'Call Me Tree,' A Children's Book With No Gender Specific Pronouns Has Been Released, And That's Pretty Great
Welcome to the 21st century, ladies and gentlemen … I mean, human beings. We have Call Me Tree, a children’s book without gender specific pronouns. And it's fantastic.
This week the Huffington Post interviewed author Maya Christina Gonzalez about her most recent book in her trilogy of children's books. Call Me Tree tells the story, in Spanish and English, of a child growing up with the imagery of a budding tree. Gonzales told the Huffington Post that it's the book she would have wanted as a little kid. Gonzalez is queer and said when she was growing up, she wanted books she could relate to. There weren’t any.
“I realized that not seeing any queer or Chicana representation in children’s books or any media for that matter, left me feeling invisible and irrelevant,” said Gonzalez. So she decided to write a book that would include all children, those who were gendered and those who didn't yet feel assigned.
“Our culture has a powerful trend toward the boy-girl gender binary and conformity comes into play from a child’s earliest possible moment ... Call Me Tree also opens up the possibility that it’s ok not to know the gender of a child. No matter what their gender identity may be, what is valuable is that they feel free, strong, a sense of belonging and appreciative of difference and sameness in themselves and others.”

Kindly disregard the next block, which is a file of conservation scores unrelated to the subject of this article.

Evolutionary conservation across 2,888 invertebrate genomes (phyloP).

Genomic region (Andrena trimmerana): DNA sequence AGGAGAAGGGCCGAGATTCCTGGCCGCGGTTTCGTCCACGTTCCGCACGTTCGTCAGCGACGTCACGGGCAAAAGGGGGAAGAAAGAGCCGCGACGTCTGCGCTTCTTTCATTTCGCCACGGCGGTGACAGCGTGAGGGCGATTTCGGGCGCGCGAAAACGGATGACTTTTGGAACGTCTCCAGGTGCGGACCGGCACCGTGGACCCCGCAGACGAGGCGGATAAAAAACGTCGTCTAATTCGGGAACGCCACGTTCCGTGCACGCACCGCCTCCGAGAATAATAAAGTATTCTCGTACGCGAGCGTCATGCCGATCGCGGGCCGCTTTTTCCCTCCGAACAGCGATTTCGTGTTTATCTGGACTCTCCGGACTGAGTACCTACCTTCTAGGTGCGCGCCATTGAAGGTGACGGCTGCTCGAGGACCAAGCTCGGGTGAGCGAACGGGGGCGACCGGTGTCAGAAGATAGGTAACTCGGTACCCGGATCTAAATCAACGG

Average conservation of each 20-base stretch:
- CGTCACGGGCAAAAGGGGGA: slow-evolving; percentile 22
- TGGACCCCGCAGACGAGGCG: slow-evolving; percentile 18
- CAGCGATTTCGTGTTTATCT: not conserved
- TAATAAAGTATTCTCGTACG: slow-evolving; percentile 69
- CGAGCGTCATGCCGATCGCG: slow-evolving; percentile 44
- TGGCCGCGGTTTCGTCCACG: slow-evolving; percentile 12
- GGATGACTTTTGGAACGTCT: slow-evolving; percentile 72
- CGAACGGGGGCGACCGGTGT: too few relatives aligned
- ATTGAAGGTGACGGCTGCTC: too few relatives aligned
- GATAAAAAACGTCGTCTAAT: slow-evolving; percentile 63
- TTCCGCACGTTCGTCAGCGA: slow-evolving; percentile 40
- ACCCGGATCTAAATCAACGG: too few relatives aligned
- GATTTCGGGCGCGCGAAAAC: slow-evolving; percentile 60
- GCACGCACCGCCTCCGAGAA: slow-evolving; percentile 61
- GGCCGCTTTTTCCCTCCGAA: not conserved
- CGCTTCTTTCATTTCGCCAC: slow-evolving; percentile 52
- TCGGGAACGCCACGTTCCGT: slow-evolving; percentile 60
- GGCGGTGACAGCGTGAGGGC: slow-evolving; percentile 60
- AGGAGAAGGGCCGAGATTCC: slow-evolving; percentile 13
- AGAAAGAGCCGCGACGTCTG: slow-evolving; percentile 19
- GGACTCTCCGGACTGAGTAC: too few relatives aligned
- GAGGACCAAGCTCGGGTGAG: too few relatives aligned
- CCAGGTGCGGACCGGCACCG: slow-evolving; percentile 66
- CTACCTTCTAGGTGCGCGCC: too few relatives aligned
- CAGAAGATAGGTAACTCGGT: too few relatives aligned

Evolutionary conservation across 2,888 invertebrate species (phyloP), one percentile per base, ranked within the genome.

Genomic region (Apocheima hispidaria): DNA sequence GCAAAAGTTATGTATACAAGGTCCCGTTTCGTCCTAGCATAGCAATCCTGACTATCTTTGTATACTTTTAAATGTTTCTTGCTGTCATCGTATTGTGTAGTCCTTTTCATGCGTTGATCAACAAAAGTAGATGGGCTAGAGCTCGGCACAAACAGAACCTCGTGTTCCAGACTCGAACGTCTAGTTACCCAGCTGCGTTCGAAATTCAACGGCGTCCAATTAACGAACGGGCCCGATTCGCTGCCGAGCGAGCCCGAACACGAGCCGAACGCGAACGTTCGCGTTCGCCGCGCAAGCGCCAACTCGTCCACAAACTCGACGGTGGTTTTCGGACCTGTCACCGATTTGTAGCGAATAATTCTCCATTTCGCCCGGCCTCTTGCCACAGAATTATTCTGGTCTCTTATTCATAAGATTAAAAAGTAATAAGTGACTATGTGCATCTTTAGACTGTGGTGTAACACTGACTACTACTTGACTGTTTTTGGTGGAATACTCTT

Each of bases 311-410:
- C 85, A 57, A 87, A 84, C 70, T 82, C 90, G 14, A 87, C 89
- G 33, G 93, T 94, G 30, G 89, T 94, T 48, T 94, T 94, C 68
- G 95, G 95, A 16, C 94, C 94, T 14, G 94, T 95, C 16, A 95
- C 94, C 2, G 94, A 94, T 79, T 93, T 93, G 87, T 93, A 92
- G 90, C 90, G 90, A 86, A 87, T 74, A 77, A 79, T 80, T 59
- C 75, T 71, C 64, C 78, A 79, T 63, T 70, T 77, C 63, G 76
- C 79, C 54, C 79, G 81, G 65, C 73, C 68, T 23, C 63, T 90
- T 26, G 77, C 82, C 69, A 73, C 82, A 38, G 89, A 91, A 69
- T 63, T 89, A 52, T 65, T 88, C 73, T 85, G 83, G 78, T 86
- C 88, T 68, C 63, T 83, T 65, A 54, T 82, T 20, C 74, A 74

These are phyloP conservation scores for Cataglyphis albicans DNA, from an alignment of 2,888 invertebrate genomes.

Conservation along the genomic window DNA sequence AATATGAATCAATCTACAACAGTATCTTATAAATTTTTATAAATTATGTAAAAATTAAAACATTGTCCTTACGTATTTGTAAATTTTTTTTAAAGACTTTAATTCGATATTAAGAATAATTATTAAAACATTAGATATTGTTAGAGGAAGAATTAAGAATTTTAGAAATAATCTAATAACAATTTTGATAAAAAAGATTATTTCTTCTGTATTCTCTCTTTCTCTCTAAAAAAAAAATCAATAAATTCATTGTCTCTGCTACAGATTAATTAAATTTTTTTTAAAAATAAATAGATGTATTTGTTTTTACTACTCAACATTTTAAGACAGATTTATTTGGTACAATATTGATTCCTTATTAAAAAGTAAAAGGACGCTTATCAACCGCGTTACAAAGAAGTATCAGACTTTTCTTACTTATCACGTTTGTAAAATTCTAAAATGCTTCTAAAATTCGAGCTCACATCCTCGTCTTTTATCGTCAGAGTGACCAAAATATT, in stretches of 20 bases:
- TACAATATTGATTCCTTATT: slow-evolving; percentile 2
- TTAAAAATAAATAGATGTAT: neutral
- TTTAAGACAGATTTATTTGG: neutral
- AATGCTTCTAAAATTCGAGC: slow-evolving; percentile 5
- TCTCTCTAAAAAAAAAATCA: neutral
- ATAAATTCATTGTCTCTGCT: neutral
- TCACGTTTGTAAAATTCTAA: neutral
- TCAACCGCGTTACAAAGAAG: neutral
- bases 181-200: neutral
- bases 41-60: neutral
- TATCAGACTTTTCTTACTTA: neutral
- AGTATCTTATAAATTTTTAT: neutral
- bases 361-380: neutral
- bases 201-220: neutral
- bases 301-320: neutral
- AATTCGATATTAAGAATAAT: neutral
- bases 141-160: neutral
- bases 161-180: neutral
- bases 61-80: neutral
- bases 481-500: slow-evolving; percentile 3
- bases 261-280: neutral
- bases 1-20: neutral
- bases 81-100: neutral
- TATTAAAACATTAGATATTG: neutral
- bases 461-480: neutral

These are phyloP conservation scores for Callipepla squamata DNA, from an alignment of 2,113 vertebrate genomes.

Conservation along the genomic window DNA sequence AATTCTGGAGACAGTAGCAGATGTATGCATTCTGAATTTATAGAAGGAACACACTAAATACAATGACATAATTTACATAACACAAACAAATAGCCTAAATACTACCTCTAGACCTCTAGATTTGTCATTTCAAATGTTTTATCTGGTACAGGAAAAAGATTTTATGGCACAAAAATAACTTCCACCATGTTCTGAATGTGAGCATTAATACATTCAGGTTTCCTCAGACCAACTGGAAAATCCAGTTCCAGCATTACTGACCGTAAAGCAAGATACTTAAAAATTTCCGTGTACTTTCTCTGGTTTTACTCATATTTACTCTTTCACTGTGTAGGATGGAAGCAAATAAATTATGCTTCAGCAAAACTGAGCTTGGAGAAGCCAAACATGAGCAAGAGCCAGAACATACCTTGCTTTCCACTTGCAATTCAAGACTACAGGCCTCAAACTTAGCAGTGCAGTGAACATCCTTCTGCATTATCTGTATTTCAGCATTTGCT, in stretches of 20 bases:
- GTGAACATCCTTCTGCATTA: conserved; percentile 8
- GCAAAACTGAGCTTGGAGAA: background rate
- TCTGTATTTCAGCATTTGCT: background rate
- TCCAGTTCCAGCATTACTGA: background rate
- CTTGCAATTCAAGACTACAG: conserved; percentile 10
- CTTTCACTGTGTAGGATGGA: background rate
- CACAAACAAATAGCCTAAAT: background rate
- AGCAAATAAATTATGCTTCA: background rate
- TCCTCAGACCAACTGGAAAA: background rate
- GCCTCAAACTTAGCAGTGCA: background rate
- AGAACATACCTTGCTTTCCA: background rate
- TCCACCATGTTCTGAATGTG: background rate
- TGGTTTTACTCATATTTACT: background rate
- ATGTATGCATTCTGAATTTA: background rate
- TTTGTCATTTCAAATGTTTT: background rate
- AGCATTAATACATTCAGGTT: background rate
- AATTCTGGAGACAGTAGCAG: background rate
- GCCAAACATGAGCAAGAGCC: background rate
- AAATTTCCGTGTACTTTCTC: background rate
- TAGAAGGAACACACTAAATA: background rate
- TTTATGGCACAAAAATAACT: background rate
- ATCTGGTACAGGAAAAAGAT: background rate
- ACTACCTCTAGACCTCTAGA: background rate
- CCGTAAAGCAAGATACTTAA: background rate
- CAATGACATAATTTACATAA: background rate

But those gender assumptions prove tough to beat. Gonzalez added that even though her book is written purposefully without gender pronouns, it still is assigned. Because the protagonist of her story has short hair and wears overalls, her reviewers often decide it's a boy. When actually, Gonzales imagined the main character to be an assigned girl.
“Many of us assume a child with short hair, dressed in a t-shirt and pants is a cisgender boy. What does an assumption like that fully communicate? About gender requirements? fitting in? living up to expectations? being accepted? Who does it leave out and what is the impact of being excluded?”
Image: Cincinnati Book Publishing